A Surfer’s Guide to the Cornish Coast

Published: Friday 20th Jun 2014

Written by: Alice de Courcy-Wheeler

It’s a well-known fact that Cornwall is the home of surfing in the UK. At over four hundred miles, the Cornish coast is the longest continuous coastline in the country, more than 150 miles of which is Heritage Coast. The northern edge abuts the Atlantic Ocean, and south-westerly to north-westerly winds sweep in off the sea, giving the region a wild, elemental nature. The south coast, while lacking the rugged look of its northern counterpart, still has some good waves, and far more sheltered beaches to enjoy.

It’s impossible to mention surfing in this country without thinking of Newquay. The Cornish coast town has eight different beaches to enjoy, all within walking distance of the town centre. Fistral Beach is the surfer’s best friend; a long, sandy west-facing strip of coastline with good quality surf almost all year round and waves that regularly reach 6-8 feet. For this reason it’s home to one of the biggest pro-surf competitions in Europe, The Fistral Boardmasters, which has been attracting some of the biggest names in the surfing world for over ten years.

Fistral tends to draw in the crowds, but if you’d prefer to surf somewhere that is a little less crowded then Watergate Bay is another consistent all year round beach break, just three miles from Newquay. Powerful waves provide surf for all abilities, and several surf schools operate in the area. You can reach the bay by several access paths that run down the cliffs, and once you’ve exhausted the surf for the day there are three miles of sands to enjoy and some lovely restaurants to try, including Jamie Oliver’s Fifteen.

A few miles east along the Cornish coast is the town of Tintagel, famous for its magical castle. What’s not so well known is the beach just outside the town. Trebarwith Strand is an excellent surf spot at low and mid tide (there’s no beach at all at high tide) that offers some seriously fast waves. This is not a place for beginners, but if you’re an experienced surfer then you’ll love the challenge of riding the barrels and waves that come from right and left.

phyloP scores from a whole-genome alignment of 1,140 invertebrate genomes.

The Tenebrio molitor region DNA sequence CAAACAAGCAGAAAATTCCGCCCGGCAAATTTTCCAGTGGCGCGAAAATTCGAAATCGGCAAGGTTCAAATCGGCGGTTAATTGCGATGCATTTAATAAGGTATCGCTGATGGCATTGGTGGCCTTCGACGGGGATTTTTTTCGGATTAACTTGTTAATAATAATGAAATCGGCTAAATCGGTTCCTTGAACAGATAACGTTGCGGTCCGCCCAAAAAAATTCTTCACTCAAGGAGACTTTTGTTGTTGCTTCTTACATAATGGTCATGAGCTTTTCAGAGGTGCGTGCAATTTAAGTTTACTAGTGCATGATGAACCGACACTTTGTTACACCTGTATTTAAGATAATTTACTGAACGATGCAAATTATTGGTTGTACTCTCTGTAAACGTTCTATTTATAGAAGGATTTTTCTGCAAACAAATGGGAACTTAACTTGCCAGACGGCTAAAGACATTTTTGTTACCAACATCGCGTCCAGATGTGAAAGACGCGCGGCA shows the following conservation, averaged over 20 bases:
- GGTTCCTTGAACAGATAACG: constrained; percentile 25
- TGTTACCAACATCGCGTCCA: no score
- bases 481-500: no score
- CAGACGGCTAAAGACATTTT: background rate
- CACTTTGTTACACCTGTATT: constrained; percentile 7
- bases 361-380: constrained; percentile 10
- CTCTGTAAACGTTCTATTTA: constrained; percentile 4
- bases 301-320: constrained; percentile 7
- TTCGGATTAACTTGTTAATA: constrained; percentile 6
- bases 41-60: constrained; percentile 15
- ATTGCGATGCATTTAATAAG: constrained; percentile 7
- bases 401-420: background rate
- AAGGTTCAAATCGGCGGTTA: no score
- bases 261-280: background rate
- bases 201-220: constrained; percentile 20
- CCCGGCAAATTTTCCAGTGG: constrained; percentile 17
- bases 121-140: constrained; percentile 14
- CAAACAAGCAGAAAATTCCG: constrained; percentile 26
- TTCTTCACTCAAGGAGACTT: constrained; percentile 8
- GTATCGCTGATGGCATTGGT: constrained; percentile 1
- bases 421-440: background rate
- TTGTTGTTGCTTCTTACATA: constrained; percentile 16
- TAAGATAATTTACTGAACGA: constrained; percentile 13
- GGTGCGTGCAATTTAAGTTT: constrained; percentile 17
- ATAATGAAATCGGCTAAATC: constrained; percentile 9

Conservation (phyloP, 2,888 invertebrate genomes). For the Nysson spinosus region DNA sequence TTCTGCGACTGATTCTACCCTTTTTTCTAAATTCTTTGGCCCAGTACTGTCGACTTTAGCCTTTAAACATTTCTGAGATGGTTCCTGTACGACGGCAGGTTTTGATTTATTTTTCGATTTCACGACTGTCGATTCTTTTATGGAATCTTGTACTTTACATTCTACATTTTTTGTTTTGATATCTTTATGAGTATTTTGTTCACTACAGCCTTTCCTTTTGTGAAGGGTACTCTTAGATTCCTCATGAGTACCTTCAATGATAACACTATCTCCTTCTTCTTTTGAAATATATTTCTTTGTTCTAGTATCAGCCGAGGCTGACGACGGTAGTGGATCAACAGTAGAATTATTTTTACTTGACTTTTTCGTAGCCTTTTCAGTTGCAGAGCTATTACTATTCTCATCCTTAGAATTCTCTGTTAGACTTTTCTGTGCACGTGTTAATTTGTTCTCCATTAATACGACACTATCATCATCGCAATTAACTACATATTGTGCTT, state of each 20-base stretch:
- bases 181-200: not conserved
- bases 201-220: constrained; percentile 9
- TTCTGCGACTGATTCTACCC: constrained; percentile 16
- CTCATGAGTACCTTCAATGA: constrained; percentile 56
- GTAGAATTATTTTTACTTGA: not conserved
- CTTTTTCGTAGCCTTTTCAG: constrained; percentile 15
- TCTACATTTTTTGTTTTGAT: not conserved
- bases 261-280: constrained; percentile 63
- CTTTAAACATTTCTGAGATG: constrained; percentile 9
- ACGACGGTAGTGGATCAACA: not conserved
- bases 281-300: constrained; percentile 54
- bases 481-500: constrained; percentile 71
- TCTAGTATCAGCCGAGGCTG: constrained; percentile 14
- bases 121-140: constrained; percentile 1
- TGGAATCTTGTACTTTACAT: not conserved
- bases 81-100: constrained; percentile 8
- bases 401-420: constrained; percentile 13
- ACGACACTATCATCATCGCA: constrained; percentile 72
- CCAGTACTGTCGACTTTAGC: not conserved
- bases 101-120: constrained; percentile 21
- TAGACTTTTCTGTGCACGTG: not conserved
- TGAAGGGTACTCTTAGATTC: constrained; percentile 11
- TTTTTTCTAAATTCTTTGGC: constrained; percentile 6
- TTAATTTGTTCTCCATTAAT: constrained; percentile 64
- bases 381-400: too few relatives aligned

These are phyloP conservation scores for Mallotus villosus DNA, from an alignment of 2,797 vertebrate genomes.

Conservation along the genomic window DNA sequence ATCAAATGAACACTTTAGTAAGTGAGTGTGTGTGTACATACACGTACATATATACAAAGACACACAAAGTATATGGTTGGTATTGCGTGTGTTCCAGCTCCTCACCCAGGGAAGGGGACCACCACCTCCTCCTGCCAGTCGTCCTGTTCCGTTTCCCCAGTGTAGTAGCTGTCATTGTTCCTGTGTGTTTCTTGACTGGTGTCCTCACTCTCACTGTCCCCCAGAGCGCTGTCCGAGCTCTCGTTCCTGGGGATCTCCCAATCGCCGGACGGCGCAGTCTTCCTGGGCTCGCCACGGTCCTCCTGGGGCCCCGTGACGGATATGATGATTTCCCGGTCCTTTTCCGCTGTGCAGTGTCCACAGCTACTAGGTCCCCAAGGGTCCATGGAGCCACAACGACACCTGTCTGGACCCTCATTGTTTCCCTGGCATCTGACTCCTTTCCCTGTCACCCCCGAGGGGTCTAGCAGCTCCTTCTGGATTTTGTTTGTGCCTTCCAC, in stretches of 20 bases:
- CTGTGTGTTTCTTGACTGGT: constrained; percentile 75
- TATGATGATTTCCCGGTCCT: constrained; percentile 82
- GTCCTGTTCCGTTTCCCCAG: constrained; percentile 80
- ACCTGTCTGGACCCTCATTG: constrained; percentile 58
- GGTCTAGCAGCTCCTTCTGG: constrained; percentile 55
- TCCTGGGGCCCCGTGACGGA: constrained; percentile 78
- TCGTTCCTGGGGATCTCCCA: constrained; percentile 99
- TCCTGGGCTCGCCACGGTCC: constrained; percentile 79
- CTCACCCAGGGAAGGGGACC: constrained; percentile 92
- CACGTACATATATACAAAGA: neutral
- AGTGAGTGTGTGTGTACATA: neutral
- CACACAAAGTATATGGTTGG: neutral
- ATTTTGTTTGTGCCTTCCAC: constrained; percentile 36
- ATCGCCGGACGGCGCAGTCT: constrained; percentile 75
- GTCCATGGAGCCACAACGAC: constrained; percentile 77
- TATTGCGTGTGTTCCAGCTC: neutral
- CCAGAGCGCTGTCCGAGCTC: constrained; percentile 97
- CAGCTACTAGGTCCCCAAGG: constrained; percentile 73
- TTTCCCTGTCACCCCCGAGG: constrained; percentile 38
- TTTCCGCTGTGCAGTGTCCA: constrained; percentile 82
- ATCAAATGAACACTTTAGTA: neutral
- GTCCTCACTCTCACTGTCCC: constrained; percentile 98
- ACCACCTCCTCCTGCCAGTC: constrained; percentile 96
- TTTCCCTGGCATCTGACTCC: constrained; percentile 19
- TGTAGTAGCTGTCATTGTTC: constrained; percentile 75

Bude is Cornwall’s most northern town, and somewhere you can enjoy great surfing. The best beach to board from is probably Widemouth Bay. Another one of the long sandy beaches that proliferate along the Cornish coast, there are plenty of facilities and several surf schools to help you learn to surf or bodyboard.

Perranporth is another spot on the Cornish coast that’s managed to escape the notice of the crowds. It picks up plenty of swell, especially at the Penhale end of the beach, and unlike many other surf spots it’s easy to feel that you’re miles from anywhere.

While most of the best surfing beaches are along the fiercer north coast, there are still a few gems along the south Cornish coast. Whitsand Bay has one of the longest beaches in the Southwest, and the regular peaks that roll in make it a great place for beginners and intermediate surfers. Powerful westerly winds create the best surf so the eastern edge of the beach is the place to catch the best waves.

Alice de Courcy-Wheeler
Alice de Courcy-Wheeler


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